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Monday, January 26, 2009
Stick to Sportswriting, Genius

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Five Things I Learned The Hard Way From Anchoring SportsCenter from L.A. Last Week:

1) Don't forget your pants.
I thought my pants were on the same hanger as my coat. They weren't. So I thought, "No problem. I've heard anchors just wear jeans with their suitcoats anyway, because you can't see the pants under the desk on the set. That would've worked, except I had to do a stand-up that night. So I had to borrow Stan Verrett's pants. Beautiful fabric. They fit perfectly. Please do not tell Stan.

2) When the man is counting down in your ear, it does not mean you are supposed to just stop talking and listen to the man count.
Very bad. Very, very bad

3) Sometimes the top 10 plays are not just 10.
Sometimes they are 11. This is something I did not know. For instance, on Friday night, when it came time for me to give the No. 2 top play of the night, I had no idea that the paragraph underneath that play on the shot sheet was ALSO No. 2. Apparently, the same outfielder had thrown out TWO people that night, so some clever PA in Bristol decided to make it a two-part top play. (I am now philosophically opposed to this idea.) I just finished my one highlight and looked up with a self-satisfied grin, oblivious. Luckily, my co-anchor, Neil Everett, possibly the smartest and kindest man in the world, saw that I was about to blunder and picked me up. He said, "Wow, you got a double top 10 play! Your luck! Because (such-and-such outfielder) gunned down (such-and-such runner) at the plate three innings later!" So it all came off as though we'd actually planned it. I can honestly say I would have Neil Everett's baby.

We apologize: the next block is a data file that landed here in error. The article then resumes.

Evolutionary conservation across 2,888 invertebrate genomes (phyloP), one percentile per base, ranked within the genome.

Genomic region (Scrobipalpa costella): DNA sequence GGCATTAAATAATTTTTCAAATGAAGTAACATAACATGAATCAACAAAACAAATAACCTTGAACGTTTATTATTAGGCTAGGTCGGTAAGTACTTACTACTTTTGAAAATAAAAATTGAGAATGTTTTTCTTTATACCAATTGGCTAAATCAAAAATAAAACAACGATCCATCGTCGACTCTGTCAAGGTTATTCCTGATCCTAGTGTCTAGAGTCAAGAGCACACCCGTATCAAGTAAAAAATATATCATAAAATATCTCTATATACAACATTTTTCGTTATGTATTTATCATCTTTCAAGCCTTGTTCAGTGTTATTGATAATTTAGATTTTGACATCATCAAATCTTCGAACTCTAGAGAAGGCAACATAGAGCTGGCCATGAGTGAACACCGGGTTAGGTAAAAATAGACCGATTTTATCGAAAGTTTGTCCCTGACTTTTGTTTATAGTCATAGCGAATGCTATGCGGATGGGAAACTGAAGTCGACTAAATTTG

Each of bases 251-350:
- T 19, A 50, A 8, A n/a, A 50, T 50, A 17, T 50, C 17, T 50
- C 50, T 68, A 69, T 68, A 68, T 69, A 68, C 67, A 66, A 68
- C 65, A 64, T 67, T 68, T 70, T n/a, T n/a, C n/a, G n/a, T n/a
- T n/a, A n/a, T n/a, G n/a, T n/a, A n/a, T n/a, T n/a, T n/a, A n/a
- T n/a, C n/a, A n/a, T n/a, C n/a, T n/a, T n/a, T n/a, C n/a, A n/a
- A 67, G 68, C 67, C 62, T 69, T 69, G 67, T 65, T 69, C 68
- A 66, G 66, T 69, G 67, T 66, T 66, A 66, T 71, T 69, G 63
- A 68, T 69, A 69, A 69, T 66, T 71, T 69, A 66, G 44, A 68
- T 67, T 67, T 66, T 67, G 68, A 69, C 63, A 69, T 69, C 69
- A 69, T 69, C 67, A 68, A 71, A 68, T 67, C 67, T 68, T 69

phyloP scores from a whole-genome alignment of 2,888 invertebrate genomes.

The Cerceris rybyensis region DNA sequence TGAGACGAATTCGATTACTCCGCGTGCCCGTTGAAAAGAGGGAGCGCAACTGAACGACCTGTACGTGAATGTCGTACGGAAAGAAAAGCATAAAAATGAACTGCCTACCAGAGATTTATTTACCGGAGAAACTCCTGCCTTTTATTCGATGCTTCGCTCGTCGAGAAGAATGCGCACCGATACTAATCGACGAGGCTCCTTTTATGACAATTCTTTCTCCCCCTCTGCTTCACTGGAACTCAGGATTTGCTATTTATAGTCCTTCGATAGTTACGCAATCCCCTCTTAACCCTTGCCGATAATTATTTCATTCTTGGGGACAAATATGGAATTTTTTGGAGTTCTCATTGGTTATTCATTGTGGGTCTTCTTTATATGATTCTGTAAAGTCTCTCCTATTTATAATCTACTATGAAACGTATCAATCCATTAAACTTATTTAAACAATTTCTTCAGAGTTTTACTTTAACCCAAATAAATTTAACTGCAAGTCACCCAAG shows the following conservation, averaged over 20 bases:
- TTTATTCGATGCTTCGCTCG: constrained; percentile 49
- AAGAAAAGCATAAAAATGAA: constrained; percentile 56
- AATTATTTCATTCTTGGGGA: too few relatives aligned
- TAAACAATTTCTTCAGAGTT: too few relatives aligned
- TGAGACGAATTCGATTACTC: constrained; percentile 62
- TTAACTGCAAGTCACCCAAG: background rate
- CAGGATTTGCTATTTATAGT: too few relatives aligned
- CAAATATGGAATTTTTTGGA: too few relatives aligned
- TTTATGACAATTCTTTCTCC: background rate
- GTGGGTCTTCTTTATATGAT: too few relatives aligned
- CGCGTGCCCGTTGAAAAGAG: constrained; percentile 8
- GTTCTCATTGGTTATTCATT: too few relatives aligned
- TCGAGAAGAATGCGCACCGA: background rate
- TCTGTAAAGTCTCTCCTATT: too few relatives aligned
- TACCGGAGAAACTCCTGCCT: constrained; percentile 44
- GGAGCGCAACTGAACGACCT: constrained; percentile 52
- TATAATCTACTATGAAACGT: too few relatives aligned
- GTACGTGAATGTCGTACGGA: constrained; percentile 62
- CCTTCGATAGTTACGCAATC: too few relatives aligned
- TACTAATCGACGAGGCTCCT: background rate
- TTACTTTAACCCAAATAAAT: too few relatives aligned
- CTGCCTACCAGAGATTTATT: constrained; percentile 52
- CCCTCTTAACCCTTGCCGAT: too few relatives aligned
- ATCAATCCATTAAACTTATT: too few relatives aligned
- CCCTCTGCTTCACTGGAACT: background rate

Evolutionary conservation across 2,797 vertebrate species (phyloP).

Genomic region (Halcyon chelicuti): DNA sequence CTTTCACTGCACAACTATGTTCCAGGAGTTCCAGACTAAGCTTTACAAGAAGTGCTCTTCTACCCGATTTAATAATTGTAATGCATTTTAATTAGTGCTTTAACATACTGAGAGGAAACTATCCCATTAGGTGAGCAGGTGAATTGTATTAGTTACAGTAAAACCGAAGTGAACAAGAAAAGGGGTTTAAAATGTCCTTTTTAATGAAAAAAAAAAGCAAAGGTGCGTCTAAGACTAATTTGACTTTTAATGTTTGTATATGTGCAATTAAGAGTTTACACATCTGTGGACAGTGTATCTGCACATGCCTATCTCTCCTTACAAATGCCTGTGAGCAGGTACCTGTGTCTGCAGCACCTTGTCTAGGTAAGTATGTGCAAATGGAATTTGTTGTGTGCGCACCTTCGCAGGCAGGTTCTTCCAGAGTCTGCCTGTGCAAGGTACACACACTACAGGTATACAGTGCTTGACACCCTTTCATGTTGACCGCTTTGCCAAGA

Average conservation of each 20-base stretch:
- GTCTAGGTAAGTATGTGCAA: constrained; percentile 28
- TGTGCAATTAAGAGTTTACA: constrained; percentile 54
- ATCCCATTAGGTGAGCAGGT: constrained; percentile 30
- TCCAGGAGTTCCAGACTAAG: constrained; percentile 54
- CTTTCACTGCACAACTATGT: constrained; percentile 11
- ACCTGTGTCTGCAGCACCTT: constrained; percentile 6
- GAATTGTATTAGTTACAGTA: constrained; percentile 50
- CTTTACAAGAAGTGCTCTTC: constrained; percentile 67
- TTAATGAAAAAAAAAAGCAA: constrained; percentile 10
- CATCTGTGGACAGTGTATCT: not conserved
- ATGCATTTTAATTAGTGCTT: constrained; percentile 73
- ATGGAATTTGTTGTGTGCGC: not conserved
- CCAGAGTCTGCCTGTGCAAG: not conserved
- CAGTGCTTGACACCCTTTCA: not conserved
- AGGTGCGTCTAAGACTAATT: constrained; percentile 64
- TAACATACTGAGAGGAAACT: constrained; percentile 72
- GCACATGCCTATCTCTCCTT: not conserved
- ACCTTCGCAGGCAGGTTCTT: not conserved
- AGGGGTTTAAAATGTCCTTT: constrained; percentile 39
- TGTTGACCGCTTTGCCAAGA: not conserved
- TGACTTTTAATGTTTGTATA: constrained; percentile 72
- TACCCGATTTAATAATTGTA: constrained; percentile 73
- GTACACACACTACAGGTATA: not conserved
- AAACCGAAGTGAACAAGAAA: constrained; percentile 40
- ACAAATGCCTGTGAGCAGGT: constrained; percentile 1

4) You do not have to sit perfectly erect the entire 60 minutes.
In fact, you hardly have to sit erect at all, only during the times that you're on camera. I did not realize this. Apparently, I sat there like the Lincoln Memorial without so much as crooking an eyebrow for 60 minutes, much to the amusement of the camera guys. And my back and stomach were sore for two days afterward.

5) There is no delete key.
It's live, so if you screw up, it's out there. Or, as Chris Berman told me, "It's off to Pluto and possibly Uranus. Let it go." But when you get it right, it's a rush like you used to get playing high school sports. And on the rare occasions I did get it right, I kept turning to high-five Neil. But it turns out when I stopped talking, that meant it was Neil's turn to talk, so that didn't go over all that well.

Perhaps that's six.

See all of Rick Reilly's "Stick to Sportswriting, Genius." More random mind dumps from the brain of Rick Reilly. Go fish! Be sure to check out Rick's Life of Reilly